Alternatives to Acrylic Wool

Woollen clothing has been around almost as long as sheep. So when did Acrylic take over and why ? When shopping for any kind of knitwear, Acrylic Wool seems to be dominant. With Acrylic being inherently unsustainable I decided to take a look at the alternatives. Of course there is recycled acrylic but not often seen at more than 50% in products. Why are there no 100% recycled Acrylic products and what are the Alternatives to Acrylic Wool ?

Why did Acrylic take over ?

Firstly I’ll start with a quick summary of how acrylic came to be. Invented in the 1890’s in Germany and becoming popular in the 1950s. Acrylic is an easier to care for, cheaper to mass produce alternative to wool. These properties meant acrylic could take the market by storm. By the 1990s, acrylic had replaced sheep wool in most clothing, blanket, carpets. Anything really. Sheep wool became a premium product and now has mostly disappeared for several reasons. Critically the price of processing a fleece into yarn meant acrylic was much cheaper to mass produce.

Holding many advantages, acrylic is:

  • Lightweight
  • Soft
  • Warm
  • Unappealing to Moths
  • Machine washable
  • Quick Drying
  • Easy to Dye
  • Cost Effective

As well as this list there are a few disadvantages, for the purpose of this blog I am looking at the sustainability. Due to being made from oil, virgin acrylic is not sustainable. Consequently, it is neither biodegradable or compostable and will be around for a long time in landfill.

Can’t you Recycle Acrylic ?

Absolutely, acrylic is one of the most recyclable plastics. The problem is that it just isn’t often recycled. Green acrylics are becoming available on the market however are not typically available in the fashion market. As a result Grizzly Wears Clothing tries to avoid any use of acrylic. The best I can find is 50% recycled acrylic yarn and to me, that’s just not good enough. Furthermore I have not found information on how this material can be recycled again.

Alternatives to Acrylic Wool

So here are some of the alternatives which I am looking at…

1. Sheep’s Wool

When it comes to producing wool, sheep do a pretty good job. Here in the UK we tend not to have many merino sheep that produce a lot of very soft wool. This means that Australia is the main source of merino wool. Sheep must be sheared to maintain their health, the result is thousands of tons of wool that gets sent to landfill, burnt or composted because it costs more to process.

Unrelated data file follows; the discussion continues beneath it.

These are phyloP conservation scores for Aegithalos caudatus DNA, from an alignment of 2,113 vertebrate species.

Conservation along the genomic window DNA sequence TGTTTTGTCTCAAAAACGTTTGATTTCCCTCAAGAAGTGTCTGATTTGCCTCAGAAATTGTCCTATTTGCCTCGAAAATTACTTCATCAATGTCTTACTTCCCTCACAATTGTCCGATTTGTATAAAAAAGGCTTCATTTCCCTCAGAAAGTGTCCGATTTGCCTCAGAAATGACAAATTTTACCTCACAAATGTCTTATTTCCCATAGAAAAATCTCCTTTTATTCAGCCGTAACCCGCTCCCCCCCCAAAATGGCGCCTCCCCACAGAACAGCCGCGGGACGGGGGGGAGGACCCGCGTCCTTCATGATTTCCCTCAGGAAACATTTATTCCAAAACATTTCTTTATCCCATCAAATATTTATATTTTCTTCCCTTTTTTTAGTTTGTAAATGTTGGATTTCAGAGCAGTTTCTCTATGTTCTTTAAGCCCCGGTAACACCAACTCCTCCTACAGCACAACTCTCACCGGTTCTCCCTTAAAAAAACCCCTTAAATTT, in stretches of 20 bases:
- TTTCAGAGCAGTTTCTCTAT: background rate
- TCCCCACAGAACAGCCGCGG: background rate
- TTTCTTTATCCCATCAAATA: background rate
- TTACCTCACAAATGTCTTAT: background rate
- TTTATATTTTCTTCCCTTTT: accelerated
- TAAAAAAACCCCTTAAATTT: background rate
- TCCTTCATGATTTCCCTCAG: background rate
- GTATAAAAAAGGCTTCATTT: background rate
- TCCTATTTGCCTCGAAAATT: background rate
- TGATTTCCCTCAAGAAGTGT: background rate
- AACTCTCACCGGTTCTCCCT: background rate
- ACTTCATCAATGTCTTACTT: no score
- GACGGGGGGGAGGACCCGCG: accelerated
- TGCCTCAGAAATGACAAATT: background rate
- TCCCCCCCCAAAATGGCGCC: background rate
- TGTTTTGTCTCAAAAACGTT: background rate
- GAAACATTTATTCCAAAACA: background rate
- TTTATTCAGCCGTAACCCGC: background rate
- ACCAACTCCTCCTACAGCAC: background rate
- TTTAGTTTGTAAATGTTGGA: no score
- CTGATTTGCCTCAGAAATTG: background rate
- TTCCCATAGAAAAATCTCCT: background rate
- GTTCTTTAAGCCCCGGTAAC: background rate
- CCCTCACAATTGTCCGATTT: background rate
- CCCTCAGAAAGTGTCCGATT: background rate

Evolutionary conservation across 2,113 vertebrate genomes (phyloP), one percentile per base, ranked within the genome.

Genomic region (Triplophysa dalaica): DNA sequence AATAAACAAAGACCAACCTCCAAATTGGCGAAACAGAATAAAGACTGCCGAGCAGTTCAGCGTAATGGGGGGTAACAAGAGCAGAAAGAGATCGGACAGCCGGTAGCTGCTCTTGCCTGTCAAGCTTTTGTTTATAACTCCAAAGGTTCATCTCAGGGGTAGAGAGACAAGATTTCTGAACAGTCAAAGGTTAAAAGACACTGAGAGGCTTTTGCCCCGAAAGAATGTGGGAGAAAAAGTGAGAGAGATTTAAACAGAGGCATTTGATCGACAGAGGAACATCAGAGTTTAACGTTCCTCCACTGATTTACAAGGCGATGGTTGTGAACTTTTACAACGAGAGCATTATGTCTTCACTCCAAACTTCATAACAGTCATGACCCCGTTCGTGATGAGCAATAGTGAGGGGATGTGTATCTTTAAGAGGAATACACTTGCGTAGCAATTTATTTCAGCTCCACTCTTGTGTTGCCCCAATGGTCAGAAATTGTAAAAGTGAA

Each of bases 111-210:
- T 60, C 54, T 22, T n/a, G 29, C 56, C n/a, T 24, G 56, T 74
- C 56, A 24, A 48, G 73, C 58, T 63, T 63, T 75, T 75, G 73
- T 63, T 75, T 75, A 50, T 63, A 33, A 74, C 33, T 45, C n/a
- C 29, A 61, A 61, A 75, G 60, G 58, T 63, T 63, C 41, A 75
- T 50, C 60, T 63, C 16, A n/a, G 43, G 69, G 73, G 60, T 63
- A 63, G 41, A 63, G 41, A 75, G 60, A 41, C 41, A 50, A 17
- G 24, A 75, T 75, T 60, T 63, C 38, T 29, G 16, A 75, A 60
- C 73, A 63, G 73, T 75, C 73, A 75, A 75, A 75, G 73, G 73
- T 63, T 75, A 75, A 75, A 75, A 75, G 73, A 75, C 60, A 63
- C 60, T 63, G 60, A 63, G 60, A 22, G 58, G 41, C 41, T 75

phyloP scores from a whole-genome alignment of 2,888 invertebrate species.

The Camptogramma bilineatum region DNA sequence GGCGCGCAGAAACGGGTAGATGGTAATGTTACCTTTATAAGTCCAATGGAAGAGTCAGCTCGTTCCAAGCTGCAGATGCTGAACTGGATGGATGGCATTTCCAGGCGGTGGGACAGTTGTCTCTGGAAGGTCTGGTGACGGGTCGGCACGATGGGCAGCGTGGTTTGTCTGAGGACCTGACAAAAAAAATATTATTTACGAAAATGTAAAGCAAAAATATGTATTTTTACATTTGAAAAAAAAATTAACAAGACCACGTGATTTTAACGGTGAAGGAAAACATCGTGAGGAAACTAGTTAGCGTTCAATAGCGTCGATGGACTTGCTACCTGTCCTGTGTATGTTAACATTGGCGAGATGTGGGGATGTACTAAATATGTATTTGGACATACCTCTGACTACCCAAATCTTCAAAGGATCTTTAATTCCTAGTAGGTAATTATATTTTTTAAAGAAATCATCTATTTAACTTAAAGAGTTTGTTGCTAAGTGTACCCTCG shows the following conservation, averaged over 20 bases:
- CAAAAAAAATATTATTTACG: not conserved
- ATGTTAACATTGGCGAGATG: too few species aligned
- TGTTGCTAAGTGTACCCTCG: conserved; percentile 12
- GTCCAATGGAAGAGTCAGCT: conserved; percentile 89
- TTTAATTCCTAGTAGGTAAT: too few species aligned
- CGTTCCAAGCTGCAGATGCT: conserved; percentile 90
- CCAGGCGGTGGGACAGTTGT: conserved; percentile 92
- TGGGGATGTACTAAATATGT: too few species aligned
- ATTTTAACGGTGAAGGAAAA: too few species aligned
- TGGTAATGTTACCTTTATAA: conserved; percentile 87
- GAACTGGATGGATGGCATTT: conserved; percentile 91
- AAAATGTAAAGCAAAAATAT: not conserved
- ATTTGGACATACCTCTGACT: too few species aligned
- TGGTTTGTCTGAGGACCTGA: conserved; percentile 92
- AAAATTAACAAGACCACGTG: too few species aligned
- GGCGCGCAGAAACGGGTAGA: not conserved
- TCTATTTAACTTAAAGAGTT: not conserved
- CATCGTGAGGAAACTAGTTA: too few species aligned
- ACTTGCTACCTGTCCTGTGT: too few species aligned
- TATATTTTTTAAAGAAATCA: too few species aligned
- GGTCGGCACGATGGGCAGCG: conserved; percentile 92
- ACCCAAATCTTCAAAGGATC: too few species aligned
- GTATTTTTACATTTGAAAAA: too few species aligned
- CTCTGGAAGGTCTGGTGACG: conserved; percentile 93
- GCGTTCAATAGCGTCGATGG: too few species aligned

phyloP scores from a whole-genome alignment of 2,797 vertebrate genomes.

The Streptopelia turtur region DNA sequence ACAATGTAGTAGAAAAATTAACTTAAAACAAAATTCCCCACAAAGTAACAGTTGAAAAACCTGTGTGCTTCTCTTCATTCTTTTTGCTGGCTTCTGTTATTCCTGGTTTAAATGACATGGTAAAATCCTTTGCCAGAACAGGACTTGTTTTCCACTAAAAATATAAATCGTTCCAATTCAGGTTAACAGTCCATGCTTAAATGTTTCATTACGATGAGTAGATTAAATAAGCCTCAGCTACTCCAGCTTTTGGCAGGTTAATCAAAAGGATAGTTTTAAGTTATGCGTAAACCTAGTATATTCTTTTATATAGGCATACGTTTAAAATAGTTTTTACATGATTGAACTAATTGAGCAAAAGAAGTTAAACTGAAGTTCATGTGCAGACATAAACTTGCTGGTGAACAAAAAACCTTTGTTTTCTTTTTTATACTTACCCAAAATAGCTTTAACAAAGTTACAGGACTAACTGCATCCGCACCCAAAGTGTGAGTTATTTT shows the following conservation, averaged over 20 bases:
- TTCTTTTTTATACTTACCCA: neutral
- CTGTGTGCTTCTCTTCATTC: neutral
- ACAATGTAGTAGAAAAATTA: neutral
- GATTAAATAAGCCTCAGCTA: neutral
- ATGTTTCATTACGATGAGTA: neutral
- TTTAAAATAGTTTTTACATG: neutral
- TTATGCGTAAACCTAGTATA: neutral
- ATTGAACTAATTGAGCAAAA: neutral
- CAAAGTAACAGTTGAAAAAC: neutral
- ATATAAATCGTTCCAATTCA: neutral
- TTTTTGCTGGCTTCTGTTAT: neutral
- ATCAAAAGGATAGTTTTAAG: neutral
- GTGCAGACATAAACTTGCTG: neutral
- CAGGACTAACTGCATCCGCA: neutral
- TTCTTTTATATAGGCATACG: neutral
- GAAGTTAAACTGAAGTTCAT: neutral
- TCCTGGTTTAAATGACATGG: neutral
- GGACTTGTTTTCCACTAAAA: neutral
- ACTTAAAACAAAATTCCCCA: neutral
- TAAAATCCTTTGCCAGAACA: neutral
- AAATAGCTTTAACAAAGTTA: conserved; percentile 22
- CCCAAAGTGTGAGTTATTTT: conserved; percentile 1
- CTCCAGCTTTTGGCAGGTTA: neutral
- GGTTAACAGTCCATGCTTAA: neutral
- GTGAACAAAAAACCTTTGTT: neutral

2. Cotton

Cotton can be spun into yarn, much like wool, choosing organic and fair trade is better.

3. Tencel

This fabric is made from wood cellulose. With the ability to be produced in a closed loop system, meaning water and chemicals can be reused and not disposed of, Tencel is a good alternative.

4. Hemp

Natural and biodegradable, this material is often used in blended fabrics and doesn’t require any pesticides to grow, which makes it ideal for organic farming.

5. Soybean fiber

This material is free from petrochemicals and is completely biodegradable. It drapes like silk but has the comfort of cashmere, which makes it perfect for knitwear.

5. Linen

A material that needs no chemicals at all and offers resistance, durability and a gentle touch on sensitive skin.

6. Bamboo

If grown in the right conditions, bamboo can be very sustainable – but try to steer clear of rayon, a highly chemical-intensive bamboo-derived material.

7. Woocoa

An innovative material created by a group of university students in Colombia, Woocoa is a coconut and hemp fibre “wool” treated with enzymes from the oyster mushroom. It isn’t widely commercial yet, but it’s an exciting development for the future.

8. Nullarbor

Developed by Australian material innovation company Nanolloose, this is a fabric created by using bacteria to ferment liquid coconut waste from the food industry into cellulose.

From cotton to coconuts, natural vegan materials have never been more readily available, versatile or stylish.

Today’s conscious consumers have a vast choice beyond animal-derived or petroleum-based fabrics, which is a sign of how far material innovation has come and the exciting developments that are still to come.

Take a look at our 100% Merino Wool Hats

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